With this in mind, I remembered watching people who according to Webster; lived or existed a relatively long time, make their way up the steep steps to the top of theater. I guess by that definition and the difficulty they showed in climbing, they were advanced in age. And many did exhibit other physical characteristics of age, such as; wrinkled hands and faces. But, it's also worth saying that many of those faces wore big smiles with anticipation of the coming entertainment. It also goes without saying they did exhibit the wisdom and experience of age, why else would they be there to see the evening's entertainment. And finally belonging to a remote time in history, well I wouldn't call the fifties and sixties a remote time in history, but it was a great time for the music we were there to hear.

Doo-Wop began as mostly vocal harmonies for a style of music associated with R&B. Over time, it also came to be part of music's history that took in different styles in the late fifties and early sixties. Many of the groups associated with the style were made up by four members that are very similar to barbershop groups of that time. But, the music and its impact were anything but barbershop in sound. As the theater lights dimmed the opening entertainers took the stage. Within moments Medicare Card carrying seniors became teenagers once again. The musical group known as the Vogues sang their favorites as arthritic bodies swayed with the sound of the music. Hands that may have been wrinkled in the daylight now clapped to the sounds from long ago.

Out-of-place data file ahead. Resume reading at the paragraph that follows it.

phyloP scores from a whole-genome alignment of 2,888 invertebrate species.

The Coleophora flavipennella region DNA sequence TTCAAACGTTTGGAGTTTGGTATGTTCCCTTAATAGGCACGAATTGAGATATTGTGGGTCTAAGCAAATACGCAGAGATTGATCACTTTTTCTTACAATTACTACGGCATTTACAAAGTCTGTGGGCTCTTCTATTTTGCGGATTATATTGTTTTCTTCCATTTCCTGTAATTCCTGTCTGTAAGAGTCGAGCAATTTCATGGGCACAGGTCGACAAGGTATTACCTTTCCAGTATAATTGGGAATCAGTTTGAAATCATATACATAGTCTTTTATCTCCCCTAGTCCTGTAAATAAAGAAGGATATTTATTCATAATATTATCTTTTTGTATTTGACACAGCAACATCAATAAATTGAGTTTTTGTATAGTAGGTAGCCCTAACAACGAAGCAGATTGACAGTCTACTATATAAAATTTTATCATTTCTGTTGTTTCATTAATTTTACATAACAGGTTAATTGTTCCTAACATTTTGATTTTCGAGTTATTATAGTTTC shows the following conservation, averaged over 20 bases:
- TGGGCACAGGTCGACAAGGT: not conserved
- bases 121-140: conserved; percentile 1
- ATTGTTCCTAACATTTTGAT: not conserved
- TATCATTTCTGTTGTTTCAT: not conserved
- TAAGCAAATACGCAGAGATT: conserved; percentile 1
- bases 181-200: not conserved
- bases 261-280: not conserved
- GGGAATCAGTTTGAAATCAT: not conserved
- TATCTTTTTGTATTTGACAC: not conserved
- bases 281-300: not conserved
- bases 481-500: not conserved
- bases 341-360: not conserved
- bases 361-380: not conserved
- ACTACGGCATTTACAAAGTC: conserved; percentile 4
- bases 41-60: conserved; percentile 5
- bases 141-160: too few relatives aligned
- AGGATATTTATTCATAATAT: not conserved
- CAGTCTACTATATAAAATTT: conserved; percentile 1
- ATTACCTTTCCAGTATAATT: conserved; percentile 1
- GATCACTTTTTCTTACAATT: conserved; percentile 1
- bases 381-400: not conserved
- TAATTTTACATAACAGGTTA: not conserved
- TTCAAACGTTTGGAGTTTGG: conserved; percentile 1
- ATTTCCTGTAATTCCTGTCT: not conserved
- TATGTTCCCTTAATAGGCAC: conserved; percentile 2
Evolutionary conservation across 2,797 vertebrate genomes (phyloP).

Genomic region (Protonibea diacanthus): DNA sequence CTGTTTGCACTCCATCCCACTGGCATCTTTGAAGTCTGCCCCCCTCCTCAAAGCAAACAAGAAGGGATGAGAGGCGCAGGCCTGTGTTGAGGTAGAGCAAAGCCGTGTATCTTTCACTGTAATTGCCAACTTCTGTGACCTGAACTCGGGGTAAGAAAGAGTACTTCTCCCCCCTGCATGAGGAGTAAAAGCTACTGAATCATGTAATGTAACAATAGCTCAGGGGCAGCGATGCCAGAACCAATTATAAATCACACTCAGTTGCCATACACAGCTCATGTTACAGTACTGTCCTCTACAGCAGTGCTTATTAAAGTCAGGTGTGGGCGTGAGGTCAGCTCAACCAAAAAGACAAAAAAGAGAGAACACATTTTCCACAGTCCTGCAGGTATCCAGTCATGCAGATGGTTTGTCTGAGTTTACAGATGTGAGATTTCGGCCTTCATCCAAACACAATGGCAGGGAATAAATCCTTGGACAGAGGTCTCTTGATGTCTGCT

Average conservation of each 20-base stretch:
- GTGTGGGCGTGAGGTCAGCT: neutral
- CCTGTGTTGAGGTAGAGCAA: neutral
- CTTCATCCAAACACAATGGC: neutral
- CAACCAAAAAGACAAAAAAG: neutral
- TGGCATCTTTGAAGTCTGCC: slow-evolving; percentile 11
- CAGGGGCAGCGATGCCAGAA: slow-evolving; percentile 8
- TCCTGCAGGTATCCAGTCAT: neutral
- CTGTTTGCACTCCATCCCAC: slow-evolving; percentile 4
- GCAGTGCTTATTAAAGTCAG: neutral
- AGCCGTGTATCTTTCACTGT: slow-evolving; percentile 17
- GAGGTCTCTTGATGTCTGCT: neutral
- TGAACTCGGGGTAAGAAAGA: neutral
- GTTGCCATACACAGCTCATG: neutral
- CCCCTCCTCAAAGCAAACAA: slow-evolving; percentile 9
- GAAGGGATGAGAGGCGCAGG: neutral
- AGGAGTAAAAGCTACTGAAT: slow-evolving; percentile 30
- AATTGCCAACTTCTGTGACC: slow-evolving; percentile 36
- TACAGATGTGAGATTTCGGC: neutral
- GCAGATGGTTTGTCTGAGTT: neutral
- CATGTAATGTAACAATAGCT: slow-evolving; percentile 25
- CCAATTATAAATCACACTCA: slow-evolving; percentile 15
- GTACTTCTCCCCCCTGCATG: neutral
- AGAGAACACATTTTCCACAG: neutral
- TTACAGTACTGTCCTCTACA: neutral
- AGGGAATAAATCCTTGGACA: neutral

The voices of the groups may not have been as strong as they once were. Musical notes once held for twenty seconds now lasted only a few. But, yet in the darken hall the sounds carried the people back in time to a place when they were young and full of dreams for the future.

Years ago, when a rock group came on stage they may have reached for a cold beer to keep their throats wet as the belted out their songs. That Saturday night, the singers may have reached for a Boast or Ensure to keep up the energy to perform for the crowd.